The most important thing in communication is hearing what isn’t said–Peter F. Drucker. To make communication sweet and easy-going, everyone is expected to listen while others speak for various reasons which we already discussed in the previous post. I f you missed it, quickly go over it here. There are top qualities that make good listeners comfortable to be around, in a conversation–those qualities are what we shall discuss in this post. Let’s get started. So, to be great a listener have the following interesting attributes:
Make eye contact. Eye contact gets you focused and attentive to the information being passed; in addition, looking at your interlocutor eyeball-to-eyeball builds a sense of camaraderie between you too—It shows them that you are fully interested in what they have to say, and as for you, making eye contact suppresses inferiority complex that emerges naturally, especially when you are meeting someone for the first time.
** Positive posture
Body language is highly important in communication. The kind of movement you make during a conversation determines the comfort of the speaker. Remember, most people like myself, would never want to open up to someone whose body language isn’t receptive. Positive posture makes communication lag.
*** No when to smile
Imagine yourself narrating to a friend how a dark vicious dog, in the neighbouring compound, tore your face with its furs, and this friend of yours kept her face all through, expressionless—no sympathy. Or she was laughing when you expected remorse. How would you feel? Would you want to continue the conversation? Probably, not.
Don’t interrupt the speaker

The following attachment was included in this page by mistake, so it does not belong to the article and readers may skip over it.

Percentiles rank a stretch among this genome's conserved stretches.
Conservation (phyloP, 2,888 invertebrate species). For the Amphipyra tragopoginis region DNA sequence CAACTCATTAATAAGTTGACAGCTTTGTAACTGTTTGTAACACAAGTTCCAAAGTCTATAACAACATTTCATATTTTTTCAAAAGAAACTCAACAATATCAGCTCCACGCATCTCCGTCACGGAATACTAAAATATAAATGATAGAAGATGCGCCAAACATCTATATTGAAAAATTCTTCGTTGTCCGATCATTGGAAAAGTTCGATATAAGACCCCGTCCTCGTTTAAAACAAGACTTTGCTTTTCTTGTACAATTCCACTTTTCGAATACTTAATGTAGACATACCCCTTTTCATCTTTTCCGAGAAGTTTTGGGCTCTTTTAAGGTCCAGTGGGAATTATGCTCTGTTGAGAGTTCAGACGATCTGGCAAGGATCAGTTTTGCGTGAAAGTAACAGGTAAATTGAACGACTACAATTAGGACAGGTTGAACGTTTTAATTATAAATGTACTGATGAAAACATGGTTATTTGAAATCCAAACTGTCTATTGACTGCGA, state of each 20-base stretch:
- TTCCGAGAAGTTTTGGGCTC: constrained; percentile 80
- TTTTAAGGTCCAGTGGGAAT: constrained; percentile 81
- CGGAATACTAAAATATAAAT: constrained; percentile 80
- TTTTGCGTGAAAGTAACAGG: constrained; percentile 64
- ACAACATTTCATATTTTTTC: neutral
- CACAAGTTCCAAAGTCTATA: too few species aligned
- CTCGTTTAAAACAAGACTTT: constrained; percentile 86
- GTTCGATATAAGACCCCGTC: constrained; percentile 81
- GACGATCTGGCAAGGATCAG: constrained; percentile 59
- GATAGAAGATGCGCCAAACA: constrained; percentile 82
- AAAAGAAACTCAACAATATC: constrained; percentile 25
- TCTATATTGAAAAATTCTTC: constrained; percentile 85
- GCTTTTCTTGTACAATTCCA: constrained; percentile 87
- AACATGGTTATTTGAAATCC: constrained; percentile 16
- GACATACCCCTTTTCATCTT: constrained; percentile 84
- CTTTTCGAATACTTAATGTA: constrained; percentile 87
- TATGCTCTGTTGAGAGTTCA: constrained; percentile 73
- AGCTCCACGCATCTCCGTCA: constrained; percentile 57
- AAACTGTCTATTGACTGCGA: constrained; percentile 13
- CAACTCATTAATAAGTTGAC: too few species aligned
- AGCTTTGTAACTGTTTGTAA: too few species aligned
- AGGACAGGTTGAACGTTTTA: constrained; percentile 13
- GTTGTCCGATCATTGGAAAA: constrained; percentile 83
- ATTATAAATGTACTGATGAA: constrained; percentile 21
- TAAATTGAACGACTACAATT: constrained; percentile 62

Good listening skill demands that you listen thoroughly without interruption. I quite understand this is almost the hardest thing to do, even I do flout this rule in most occasion. There are so many reasons why we are often tempted to interrupt rather listen on impatience, fear of forgetting what to say, garrulity of the speaker among others. Whatever reason there is, good listeners, do all they can to remain focused.
Don’t think of what to say
This is the meaty quality of great listeners: they are not concerned about what to say, but about what you [the speaker] are saying. When you are busy thinking of what to say in return, you miss the concrete and the meaty part of the message passed on.
Another interesting thing good listeners do in a conversation is giving feedbacks in forms of gestures like nodding along with eye contact, follow-up words and phrases, for example, “yeah!” “oh, I see” “wow!” “Pretty great” “sure!” and the likes. Positive feedbacks are what great listeners use to stir the course of conversation. Feedback also gladdens and strengthens an interlocutor to open up more, in a conversation.
Lastly, at the end of the monologue, great listeners are able to understand, process, evaluate and finally reproduce the message either with the exact words of the speaker or in other words but within the same context of the information.